Soon we were safely inside the Hart and Crown and I was sipping a warm tisane made from mint and lemon balm. It turned out the Elizabethans did have teas, but they were all herbal. I was chattering on about Mary when I noticed Matthew's smile.
"What's so funny?"
"I haven't seen you like this before," he commented.
"So animated-full of questions and reports of what you've been doing and all the plans you and Mary have for next week."
"I like being a student again," I confessed. "It was difficult at first, not to have all the answers. Over the years I've forgotten how much fun it is to have nothing but questions."
"And you feel free here, in a way that you didn't in Oxford. Secrets are a lonely business." Matthew's eyes were sympathetic as his fingers moved along my jaw.
"I was never lonely."
"Yes you were. I think you still are," he said softly.
Before I could shape a response, Matthew had me out of my seat and was backing us toward the wall by the fireplace. Pierre, who was nowhere to be seen only moments before, appeared at the threshold.
Then a knock sounded. Matthew's shoulder muscles bunched, and a dagger flashed at his thigh. When he nodded, Pierre stepped out onto the landing and flung open the door.
"We have a message from Father Hubbard." Two male vampires stood there, both dressed in expensive clothes that were beyond the reach of most messengers. Neither was more than fifteen. I'd never seen a teenage vampire and had always imagined there must be prohibitions against it.
"Master Roydon." The taller of the two vampires tugged at the tip of his nose and studied Matthew with eyes the color of indigo. Those eyes moved from Matthew to me, and my skin smarted from the cold. "Mistress." Matthew's hand tightened on his dagger, and Pierre moved to stand more squarely between us and the door.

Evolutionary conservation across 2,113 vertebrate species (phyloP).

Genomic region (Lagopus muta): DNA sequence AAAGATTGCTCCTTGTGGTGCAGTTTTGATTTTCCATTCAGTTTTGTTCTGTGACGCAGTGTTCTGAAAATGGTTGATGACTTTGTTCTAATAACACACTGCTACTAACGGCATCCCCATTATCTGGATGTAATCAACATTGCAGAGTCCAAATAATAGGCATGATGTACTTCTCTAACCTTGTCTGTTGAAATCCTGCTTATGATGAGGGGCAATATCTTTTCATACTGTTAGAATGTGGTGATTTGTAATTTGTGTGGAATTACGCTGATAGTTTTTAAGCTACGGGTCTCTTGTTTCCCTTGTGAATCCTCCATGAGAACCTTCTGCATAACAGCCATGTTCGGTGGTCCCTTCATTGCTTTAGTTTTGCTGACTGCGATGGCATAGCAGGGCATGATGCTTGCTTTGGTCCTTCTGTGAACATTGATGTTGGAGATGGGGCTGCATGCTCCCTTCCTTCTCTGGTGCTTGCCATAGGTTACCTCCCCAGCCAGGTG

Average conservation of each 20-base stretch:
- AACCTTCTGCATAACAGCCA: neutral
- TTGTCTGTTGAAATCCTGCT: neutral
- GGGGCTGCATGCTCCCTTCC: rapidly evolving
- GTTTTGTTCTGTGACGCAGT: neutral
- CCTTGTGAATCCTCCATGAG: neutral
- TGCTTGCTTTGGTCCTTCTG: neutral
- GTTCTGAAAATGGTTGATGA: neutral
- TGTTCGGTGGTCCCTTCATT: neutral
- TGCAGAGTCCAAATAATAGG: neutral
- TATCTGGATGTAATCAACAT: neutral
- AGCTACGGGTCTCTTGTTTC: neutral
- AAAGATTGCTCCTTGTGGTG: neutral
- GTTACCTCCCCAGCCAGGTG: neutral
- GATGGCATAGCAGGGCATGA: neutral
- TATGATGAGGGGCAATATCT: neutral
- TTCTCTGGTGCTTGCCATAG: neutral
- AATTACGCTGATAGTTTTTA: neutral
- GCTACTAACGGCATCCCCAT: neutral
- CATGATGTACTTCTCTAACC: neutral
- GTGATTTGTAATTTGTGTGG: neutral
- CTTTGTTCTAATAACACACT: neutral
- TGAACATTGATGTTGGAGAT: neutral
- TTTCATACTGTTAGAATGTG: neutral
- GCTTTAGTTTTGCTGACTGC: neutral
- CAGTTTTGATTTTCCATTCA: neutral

"Father Hubbard wants to see you," the smaller vampire said, looking with contempt at the weapon in Matthew's hand. "Come when the clocks toll seven."
"Tell Hubbard I'll be there when it's convenient," said Matthew with a touch of venom.
"Not just you," the taller boy said.
"I haven't seen Kit," Matthew said with a touch of impatience. "If he's in trouble, your master has a better idea where to look for him than I do, Corner." It was an apt name for the boy. His adolescent frame was all angles and points.
"Marlowe's been with Father Hubbard all day." Corner's tone dripped with boredom.
"Has he?" Matthew said, eyes sharp.
"Yes. Father Hubbard wants the witch," Corner's companion said.
"I see." Matthew's voice went flat. There was a blur of black and silver, and his polished dagger was quivering, point first, in the doorjamb near Corner's eye. Matthew strolled in their direction. Both vampires took an involuntary step back. "Thank you for the message, Leonard." He nudged the door closed with his foot.